While we have been making small tweeks to our software during the last 30 years, there really has been no paradigm shifting movements in software engineering. In the beginning when a program was need, both application and systems control features needed to be written by the programmers. In the mid 1970´s however many of these functions were relegated to the hardware. When personal computers first became popular this process slowed a great deal but in recent years the trend has begun again. While this might seem like a blessing when you are learning how to become a software engineer, simply because there is less to learn, there are other directions in coding that make this shift necessary. If it is not made software will become so large and complex that it will become virtually impossible for human beings to write.

The reason for this is simple. In the first place, software companies make the majority of their money from up grades to software. Operating systems for instance never wear out. This means that companies that sell operating-systems, like Microsoft, have to continuously improve their current systems, adding bells and whistles to make the new product seem like a necessity. New applications are designed to work only with the current generation operating systems so that if consumers want to use them they will eventually have to upgrade. But as much as we do not like having to upgrade every five years or so, essentially trashing perfectly good software, the fact is that without this “trick” by software companies, these companies would have serious problems. Programmers and software engineers are very expensive to maintain and without the need to upgrade software, probably 90% of them would not be needed, and thousands would be out of a job. We also need improved operating systems to encourage companies to improve software. This competition has brought us from DOS to Windows 7 and from Space Invaders to World of War Craft.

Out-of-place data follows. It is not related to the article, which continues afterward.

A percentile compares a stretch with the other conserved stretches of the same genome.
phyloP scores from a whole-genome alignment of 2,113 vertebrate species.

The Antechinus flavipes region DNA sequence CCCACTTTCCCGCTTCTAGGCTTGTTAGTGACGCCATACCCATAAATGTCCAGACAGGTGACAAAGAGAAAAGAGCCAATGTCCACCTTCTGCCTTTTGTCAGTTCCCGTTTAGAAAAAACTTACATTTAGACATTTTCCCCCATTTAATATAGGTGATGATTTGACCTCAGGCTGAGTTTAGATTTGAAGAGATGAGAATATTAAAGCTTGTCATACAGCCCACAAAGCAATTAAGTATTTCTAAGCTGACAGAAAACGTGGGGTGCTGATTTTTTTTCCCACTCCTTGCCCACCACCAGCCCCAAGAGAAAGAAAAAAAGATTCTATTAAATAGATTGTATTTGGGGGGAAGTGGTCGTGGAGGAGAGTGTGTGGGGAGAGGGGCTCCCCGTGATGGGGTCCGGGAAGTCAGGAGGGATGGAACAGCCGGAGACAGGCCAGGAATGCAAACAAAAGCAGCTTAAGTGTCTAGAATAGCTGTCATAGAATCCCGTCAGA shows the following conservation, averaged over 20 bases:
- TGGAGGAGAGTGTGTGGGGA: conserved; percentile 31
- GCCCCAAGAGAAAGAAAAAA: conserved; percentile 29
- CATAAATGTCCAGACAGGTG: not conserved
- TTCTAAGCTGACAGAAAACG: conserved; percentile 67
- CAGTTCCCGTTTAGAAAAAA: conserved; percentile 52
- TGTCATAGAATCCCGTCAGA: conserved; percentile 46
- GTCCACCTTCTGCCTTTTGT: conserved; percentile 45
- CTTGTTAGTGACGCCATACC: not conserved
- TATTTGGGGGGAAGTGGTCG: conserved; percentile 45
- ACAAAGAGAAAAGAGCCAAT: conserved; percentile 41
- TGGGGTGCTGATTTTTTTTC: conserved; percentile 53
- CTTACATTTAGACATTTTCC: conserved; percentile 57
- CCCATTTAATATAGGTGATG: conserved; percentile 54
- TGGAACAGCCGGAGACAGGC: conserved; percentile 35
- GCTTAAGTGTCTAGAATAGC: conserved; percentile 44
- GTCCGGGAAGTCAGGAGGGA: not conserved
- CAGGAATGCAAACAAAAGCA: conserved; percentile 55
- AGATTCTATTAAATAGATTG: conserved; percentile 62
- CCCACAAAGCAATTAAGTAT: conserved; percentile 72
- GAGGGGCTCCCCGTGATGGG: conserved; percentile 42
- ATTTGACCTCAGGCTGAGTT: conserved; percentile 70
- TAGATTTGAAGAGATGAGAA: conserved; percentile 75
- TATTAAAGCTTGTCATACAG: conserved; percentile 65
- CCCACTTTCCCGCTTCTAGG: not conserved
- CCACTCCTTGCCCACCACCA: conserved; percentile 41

There are also big changes coming in the software industry, probably within the next ten years, that will completely change with way we interact with our electronics. The development of Artificial Intelligence is essentially a programming problem that researchers are right on the verge of solving. New directions in research that study exactly how the human brain learns from experience, stores the information for later analysis and comparison with other experiences, have shown great promise. AI is an extremely complex programming problem but true Virtual Reality (VR) interactivity is a true monster. Not only will even short, simple programs have millions of lines of code, understanding how to translate images and sensations to the brain in a real enough way as to cause the user to essentially go to another level of their brain, is a monster.